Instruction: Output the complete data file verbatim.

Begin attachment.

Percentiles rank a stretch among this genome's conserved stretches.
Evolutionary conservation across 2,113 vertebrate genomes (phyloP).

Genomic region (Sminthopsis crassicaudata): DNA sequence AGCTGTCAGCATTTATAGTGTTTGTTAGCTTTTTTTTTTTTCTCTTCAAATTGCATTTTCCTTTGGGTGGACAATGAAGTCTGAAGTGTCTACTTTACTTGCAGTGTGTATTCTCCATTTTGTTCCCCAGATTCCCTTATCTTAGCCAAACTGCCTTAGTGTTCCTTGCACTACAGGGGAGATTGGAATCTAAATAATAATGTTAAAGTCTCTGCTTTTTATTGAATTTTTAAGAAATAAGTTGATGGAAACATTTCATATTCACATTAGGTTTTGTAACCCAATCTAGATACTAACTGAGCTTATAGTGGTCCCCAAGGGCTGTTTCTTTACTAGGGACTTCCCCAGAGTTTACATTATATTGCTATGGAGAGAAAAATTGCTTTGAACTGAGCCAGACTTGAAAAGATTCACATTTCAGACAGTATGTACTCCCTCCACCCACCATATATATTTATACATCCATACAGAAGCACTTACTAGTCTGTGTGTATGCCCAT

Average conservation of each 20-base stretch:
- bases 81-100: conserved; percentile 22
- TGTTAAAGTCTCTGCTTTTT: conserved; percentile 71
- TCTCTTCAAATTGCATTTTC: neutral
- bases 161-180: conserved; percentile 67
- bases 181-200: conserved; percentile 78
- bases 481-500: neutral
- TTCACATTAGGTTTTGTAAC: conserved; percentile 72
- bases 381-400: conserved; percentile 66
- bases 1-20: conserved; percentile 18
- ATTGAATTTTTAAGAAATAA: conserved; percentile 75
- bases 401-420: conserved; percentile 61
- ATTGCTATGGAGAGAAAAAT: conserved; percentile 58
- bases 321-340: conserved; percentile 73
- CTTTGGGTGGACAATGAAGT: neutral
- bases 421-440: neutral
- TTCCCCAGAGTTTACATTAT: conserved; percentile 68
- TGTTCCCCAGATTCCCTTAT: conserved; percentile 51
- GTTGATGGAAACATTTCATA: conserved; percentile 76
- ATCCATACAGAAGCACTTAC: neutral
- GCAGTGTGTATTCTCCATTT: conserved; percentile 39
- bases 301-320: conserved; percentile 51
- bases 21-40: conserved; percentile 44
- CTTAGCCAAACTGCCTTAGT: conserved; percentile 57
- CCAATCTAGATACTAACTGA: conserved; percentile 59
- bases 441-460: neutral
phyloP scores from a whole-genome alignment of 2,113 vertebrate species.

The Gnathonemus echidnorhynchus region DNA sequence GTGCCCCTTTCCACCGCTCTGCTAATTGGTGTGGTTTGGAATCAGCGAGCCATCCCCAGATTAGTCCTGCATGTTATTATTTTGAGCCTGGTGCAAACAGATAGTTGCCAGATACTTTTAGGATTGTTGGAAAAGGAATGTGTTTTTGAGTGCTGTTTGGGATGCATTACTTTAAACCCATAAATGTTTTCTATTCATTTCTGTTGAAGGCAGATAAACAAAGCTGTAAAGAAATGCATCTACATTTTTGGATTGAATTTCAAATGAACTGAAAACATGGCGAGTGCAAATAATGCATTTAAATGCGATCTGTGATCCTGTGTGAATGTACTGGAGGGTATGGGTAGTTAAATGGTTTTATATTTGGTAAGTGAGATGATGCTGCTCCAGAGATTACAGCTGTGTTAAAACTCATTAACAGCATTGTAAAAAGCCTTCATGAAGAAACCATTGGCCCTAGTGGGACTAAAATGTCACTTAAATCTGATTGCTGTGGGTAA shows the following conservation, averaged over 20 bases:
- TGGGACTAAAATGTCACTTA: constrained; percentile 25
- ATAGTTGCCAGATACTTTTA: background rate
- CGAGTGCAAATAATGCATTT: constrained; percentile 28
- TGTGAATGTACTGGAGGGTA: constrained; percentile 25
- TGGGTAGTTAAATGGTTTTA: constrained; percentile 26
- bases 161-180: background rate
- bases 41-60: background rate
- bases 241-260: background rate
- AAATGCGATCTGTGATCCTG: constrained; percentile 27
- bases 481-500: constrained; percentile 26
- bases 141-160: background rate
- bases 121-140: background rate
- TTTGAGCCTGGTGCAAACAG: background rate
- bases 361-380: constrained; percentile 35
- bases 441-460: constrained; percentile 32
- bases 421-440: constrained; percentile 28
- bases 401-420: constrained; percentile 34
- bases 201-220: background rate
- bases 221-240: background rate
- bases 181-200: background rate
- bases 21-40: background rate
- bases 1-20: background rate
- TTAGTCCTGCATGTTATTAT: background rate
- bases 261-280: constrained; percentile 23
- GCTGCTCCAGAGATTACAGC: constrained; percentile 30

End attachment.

Percentiles rank a stretch among this genome's conserved stretches.
Evolutionary conservation across 2,113 vertebrate genomes (phyloP).

Genomic region (Sminthopsis crassicaudata): DNA sequence AGCTGTCAGCATTTATAGTGTTTGTTAGCTTTTTTTTTTTTCTCTTCAAATTGCATTTTCCTTTGGGTGGACAATGAAGTCTGAAGTGTCTACTTTACTTGCAGTGTGTATTCTCCATTTTGTTCCCCAGATTCCCTTATCTTAGCCAAACTGCCTTAGTGTTCCTTGCACTACAGGGGAGATTGGAATCTAAATAATAATGTTAAAGTCTCTGCTTTTTATTGAATTTTTAAGAAATAAGTTGATGGAAACATTTCATATTCACATTAGGTTTTGTAACCCAATCTAGATACTAACTGAGCTTATAGTGGTCCCCAAGGGCTGTTTCTTTACTAGGGACTTCCCCAGAGTTTACATTATATTGCTATGGAGAGAAAAATTGCTTTGAACTGAGCCAGACTTGAAAAGATTCACATTTCAGACAGTATGTACTCCCTCCACCCACCATATATATTTATACATCCATACAGAAGCACTTACTAGTCTGTGTGTATGCCCAT

Average conservation of each 20-base stretch:
- bases 81-100: conserved; percentile 22
- TGTTAAAGTCTCTGCTTTTT: conserved; percentile 71
- TCTCTTCAAATTGCATTTTC: neutral
- bases 161-180: conserved; percentile 67
- bases 181-200: conserved; percentile 78
- bases 481-500: neutral
- TTCACATTAGGTTTTGTAAC: conserved; percentile 72
- bases 381-400: conserved; percentile 66
- bases 1-20: conserved; percentile 18
- ATTGAATTTTTAAGAAATAA: conserved; percentile 75
- bases 401-420: conserved; percentile 61
- ATTGCTATGGAGAGAAAAAT: conserved; percentile 58
- bases 321-340: conserved; percentile 73
- CTTTGGGTGGACAATGAAGT: neutral
- bases 421-440: neutral
- TTCCCCAGAGTTTACATTAT: conserved; percentile 68
- TGTTCCCCAGATTCCCTTAT: conserved; percentile 51
- GTTGATGGAAACATTTCATA: conserved; percentile 76
- ATCCATACAGAAGCACTTAC: neutral
- GCAGTGTGTATTCTCCATTT: conserved; percentile 39
- bases 301-320: conserved; percentile 51
- bases 21-40: conserved; percentile 44
- CTTAGCCAAACTGCCTTAGT: conserved; percentile 57
- CCAATCTAGATACTAACTGA: conserved; percentile 59
- bases 441-460: neutral
phyloP scores from a whole-genome alignment of 2,113 vertebrate species.

The Gnathonemus echidnorhynchus region DNA sequence GTGCCCCTTTCCACCGCTCTGCTAATTGGTGTGGTTTGGAATCAGCGAGCCATCCCCAGATTAGTCCTGCATGTTATTATTTTGAGCCTGGTGCAAACAGATAGTTGCCAGATACTTTTAGGATTGTTGGAAAAGGAATGTGTTTTTGAGTGCTGTTTGGGATGCATTACTTTAAACCCATAAATGTTTTCTATTCATTTCTGTTGAAGGCAGATAAACAAAGCTGTAAAGAAATGCATCTACATTTTTGGATTGAATTTCAAATGAACTGAAAACATGGCGAGTGCAAATAATGCATTTAAATGCGATCTGTGATCCTGTGTGAATGTACTGGAGGGTATGGGTAGTTAAATGGTTTTATATTTGGTAAGTGAGATGATGCTGCTCCAGAGATTACAGCTGTGTTAAAACTCATTAACAGCATTGTAAAAAGCCTTCATGAAGAAACCATTGGCCCTAGTGGGACTAAAATGTCACTTAAATCTGATTGCTGTGGGTAA shows the following conservation, averaged over 20 bases:
- TGGGACTAAAATGTCACTTA: constrained; percentile 25
- ATAGTTGCCAGATACTTTTA: background rate
- CGAGTGCAAATAATGCATTT: constrained; percentile 28
- TGTGAATGTACTGGAGGGTA: constrained; percentile 25
- TGGGTAGTTAAATGGTTTTA: constrained; percentile 26
- bases 161-180: background rate
- bases 41-60: background rate
- bases 241-260: background rate
- AAATGCGATCTGTGATCCTG: constrained; percentile 27
- bases 481-500: constrained; percentile 26
- bases 141-160: background rate
- bases 121-140: background rate
- TTTGAGCCTGGTGCAAACAG: background rate
- bases 361-380: constrained; percentile 35
- bases 441-460: constrained; percentile 32
- bases 421-440: constrained; percentile 28
- bases 401-420: constrained; percentile 34
- bases 201-220: background rate
- bases 221-240: background rate
- bases 181-200: background rate
- bases 21-40: background rate
- bases 1-20: background rate
- TTAGTCCTGCATGTTATTAT: background rate
- bases 261-280: constrained; percentile 23
- GCTGCTCCAGAGATTACAGC: constrained; percentile 30